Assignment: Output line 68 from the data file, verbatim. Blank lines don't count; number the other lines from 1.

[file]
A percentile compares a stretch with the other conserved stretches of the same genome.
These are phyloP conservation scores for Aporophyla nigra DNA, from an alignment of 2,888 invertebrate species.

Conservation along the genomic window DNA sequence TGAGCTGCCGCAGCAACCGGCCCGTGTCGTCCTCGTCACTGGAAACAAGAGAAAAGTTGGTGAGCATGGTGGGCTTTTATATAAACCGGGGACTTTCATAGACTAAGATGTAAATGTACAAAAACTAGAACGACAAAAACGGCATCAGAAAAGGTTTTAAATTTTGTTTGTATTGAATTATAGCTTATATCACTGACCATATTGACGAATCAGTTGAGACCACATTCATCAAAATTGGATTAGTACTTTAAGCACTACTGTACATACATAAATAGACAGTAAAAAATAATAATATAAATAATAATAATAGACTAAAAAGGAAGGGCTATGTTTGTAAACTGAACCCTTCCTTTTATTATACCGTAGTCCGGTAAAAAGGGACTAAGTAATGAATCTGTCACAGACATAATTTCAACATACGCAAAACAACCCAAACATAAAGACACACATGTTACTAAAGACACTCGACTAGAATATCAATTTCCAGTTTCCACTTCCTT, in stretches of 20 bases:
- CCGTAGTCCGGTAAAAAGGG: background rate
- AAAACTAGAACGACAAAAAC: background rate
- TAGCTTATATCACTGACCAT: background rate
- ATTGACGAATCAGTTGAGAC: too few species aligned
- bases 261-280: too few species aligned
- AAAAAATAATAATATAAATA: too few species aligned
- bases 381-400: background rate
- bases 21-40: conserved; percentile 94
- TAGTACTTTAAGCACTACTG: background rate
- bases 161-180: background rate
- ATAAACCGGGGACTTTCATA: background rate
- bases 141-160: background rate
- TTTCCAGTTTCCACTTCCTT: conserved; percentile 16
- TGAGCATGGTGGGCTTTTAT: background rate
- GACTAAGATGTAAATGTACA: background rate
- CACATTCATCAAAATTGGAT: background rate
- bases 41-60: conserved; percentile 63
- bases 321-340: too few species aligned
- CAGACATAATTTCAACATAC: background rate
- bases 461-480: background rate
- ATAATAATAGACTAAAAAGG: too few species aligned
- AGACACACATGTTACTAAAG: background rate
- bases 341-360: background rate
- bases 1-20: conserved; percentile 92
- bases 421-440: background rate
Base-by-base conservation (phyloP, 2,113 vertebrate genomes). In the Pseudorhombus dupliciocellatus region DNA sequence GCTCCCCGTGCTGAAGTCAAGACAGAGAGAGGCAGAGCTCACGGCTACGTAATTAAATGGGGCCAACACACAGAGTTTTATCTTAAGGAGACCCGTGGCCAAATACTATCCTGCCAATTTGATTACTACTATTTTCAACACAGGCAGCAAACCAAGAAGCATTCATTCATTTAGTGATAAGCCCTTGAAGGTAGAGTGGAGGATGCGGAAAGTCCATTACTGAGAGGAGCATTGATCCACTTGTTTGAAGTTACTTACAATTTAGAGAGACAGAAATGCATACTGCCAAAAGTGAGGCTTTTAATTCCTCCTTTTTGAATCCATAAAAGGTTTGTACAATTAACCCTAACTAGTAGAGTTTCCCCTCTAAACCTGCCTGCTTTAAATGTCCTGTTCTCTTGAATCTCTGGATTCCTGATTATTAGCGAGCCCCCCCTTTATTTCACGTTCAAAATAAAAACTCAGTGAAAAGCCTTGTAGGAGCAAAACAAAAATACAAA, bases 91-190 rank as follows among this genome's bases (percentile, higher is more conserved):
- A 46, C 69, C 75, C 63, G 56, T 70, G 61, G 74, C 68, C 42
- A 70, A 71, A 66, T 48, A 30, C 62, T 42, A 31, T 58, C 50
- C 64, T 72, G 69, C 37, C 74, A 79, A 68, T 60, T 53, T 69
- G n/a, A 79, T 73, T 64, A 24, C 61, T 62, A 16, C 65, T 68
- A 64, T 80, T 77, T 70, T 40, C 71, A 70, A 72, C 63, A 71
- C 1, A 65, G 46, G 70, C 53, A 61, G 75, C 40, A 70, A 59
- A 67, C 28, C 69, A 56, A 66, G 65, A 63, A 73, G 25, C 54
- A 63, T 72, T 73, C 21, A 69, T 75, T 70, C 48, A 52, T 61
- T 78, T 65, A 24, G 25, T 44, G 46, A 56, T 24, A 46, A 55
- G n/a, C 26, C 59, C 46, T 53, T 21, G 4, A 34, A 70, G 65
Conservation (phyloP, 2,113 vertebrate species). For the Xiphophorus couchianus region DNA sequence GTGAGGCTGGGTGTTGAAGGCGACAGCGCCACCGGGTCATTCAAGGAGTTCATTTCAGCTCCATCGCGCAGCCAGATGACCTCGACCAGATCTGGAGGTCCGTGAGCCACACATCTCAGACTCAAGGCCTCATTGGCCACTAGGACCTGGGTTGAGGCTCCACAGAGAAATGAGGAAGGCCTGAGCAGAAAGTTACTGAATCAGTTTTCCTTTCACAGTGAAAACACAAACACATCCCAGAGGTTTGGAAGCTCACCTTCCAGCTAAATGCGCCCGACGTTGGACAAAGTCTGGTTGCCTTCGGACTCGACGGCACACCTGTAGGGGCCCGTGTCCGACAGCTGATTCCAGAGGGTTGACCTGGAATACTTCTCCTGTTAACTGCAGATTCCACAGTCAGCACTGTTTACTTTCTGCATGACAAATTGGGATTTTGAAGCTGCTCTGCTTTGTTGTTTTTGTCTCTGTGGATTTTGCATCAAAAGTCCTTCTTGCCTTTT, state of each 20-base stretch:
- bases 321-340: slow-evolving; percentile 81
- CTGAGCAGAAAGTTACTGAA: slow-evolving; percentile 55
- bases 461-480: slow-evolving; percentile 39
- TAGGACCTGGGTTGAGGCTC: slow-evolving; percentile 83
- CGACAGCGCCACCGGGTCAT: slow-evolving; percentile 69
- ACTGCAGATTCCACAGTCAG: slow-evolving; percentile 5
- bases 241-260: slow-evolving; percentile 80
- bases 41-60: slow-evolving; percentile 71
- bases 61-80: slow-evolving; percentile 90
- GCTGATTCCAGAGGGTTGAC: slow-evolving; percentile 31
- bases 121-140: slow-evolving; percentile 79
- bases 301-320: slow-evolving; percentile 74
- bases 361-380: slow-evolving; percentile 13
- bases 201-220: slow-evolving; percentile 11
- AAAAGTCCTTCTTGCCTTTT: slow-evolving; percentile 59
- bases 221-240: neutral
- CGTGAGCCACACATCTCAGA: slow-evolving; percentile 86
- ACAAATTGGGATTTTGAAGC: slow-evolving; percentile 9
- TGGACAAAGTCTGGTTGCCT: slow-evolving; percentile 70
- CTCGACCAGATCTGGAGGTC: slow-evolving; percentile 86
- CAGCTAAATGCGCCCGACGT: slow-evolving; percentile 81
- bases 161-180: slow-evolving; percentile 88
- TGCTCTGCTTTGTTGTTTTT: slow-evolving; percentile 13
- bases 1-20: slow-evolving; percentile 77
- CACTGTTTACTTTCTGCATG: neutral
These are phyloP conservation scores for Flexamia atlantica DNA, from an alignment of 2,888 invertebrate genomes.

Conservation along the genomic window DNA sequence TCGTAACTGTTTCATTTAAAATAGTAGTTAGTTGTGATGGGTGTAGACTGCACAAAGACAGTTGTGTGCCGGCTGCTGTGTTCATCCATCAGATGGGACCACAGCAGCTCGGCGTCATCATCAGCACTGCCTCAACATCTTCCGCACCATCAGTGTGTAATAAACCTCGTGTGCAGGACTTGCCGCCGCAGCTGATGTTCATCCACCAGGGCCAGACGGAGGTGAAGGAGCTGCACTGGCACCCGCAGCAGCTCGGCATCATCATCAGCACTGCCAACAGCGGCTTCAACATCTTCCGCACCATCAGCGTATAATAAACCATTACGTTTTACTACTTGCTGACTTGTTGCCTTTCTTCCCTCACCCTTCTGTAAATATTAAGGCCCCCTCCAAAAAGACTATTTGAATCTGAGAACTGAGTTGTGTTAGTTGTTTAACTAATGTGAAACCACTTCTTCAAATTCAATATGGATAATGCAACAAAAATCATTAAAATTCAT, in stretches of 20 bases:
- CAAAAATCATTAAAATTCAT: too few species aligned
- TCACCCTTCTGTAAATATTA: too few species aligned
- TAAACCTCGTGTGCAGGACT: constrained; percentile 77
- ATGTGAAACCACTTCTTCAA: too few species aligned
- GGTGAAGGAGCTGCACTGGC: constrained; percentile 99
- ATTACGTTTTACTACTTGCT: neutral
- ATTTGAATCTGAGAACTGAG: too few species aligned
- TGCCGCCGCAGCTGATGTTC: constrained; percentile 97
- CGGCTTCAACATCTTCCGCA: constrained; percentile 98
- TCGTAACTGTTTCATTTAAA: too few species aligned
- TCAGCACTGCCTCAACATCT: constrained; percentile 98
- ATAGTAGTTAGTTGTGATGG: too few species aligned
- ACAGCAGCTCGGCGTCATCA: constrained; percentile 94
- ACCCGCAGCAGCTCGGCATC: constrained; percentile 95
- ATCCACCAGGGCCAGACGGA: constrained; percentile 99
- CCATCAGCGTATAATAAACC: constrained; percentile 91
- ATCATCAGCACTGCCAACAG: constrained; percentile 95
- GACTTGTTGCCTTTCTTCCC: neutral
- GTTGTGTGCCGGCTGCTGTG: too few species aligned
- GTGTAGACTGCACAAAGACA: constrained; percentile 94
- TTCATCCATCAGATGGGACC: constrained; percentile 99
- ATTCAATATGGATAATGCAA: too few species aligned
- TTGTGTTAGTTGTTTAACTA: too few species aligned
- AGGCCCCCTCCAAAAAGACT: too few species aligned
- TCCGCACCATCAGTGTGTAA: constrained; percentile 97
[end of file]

- CAAAAATCATTAAAATTCAT: too few species aligned